Complex, because the Etch a Sketch employs a fairly sophisticated pulley system that operates the orthogonal rails that move the stylus around when the knobs are turned. The stylus etches a black line into the powder-coated window to create the drawing.

Along with the aluminum powder, the guts of the toy include a lot of tiny styrene beads that help the powder flow evenly when the sketch is being erased (by shaking), recoating the screen for the next drawing. As for how the aluminum powder sticks to the window, well, it pretty much sticks to everything.

Arthur Granjean, a Frenchman, was the Etch a Sketch’s inventor (he called it L’Ecran Magique, or “The Magic Screen”). After failing to get some of the bigger toy companies to bite, he sold his invention to the Ohio Art Company, which has manufactured it ever since.

Although the traditional Etch a Sketch comes in a red plastic housing, it is now available in several colors.

http://www.wired.com/thisdayintech/2010/07/0712etch-a-sketch-goes-on-sale/

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« Reply #4523 on: Jul 12th, 2011, 07:58am »

Telegraph

Marine gets date with Mila Kunis after posting video invite on the web

Mila Kunis is one of the most desirable women in the world and thanks to a bit of innovative thinking and a persuasive Justin Timberlake, a US marine has managed to get a date with her.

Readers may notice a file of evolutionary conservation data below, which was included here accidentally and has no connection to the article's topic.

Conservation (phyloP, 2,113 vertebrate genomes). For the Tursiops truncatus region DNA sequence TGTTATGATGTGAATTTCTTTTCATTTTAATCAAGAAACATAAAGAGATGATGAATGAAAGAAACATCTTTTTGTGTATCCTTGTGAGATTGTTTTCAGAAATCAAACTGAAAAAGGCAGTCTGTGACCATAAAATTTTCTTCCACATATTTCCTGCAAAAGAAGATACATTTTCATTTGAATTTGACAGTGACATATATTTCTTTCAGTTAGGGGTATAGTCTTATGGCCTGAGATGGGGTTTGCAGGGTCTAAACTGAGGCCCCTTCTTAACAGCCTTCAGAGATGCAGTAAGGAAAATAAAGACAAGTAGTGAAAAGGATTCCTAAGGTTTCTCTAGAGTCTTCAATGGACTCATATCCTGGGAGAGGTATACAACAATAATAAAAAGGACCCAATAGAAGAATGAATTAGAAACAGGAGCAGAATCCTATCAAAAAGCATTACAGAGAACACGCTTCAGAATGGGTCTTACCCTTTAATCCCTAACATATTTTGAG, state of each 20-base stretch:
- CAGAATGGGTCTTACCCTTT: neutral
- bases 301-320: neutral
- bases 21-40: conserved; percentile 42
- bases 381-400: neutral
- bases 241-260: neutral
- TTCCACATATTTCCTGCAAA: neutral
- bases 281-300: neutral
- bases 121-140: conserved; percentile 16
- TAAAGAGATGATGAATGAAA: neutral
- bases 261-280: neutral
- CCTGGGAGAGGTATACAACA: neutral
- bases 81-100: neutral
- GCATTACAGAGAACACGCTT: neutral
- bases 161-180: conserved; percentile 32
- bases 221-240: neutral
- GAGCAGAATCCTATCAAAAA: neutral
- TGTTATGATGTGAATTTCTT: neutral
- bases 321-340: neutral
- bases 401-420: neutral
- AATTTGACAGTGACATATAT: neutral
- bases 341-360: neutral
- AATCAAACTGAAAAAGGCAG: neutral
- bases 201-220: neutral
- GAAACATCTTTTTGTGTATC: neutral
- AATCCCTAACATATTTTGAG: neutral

By Daniel Bird
11:41AM BST 12 Jul 2011

Sergeant Scott Moore posted a video on YouTube asking the Black Swan actress to accompany him to the Marine Corps Ball in November in North Carolina.

When asked about the video on live television, where Kunis, 27, was talking about her new film Friends With Benefits, her co-star Timberlake, 30, persuaded the actress to be his date.

After being shown the clip on Fox411, Timberlake said to Kunis: "Have you seen this? Have you heard about this? You need to do it for your country.

"I'm going to work on this man. This needs to go down."

The Ukranian-born Kunis, accepted the marine's offer and said: "I'll go. I'll do it for you."

http://www.telegraph.co.uk/news/newstopics/howaboutthat/8631788/Marine-gets-date-with-Mila-Kunis-after-posting-video-invite-on-the-web.html

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« Reply #4524 on: Jul 12th, 2011, 08:08am »

Scientific American

Why Al Qaeda Has Failed at Cyberwarfare

By Scott Borg | July 12, 2011

Will al Qaeda respond to the death of Osama bin Laden with serious cyberattacks? The short answer is no. Despite an active interest in cyberattacks, al Qaeda has not managed any successful assaults other than some posting of propaganda, ATM milking and credit-card fraud. This is mainly because its key computer experts have been captured or killed. Here we reconstruct the group’s efforts to tamper with Western technology:

July 1999: The first cyberconflict between Hamas and Israel inspires al Qaeda’s leaders, including Khalid Shaikh Mohammed .

June 2002: American officials warn that hackers associated with al Qaeda have been accessing hacker tools and probing emergency phone systems, nuclear power facilities, water systems and gas pipelines.

November 2002: Imam Samudra, an advocate of cyberattacks who organized the Bali nightclub bombing, is arrested in Indonesia (and eventually executed).

March 2003: Khalid Shaikh Mohammed is captured in Pakistan. He is currently being held at Guantanamo Bay in Cuba.

April 2004: Younis Tsouli begins hacking into Web sites to post al Qaeda propaganda. He later distributes a written “Seminar on Hacking Websites” and goes on to perpetrate the most successful al Qaeda–linked cyberattacks to date.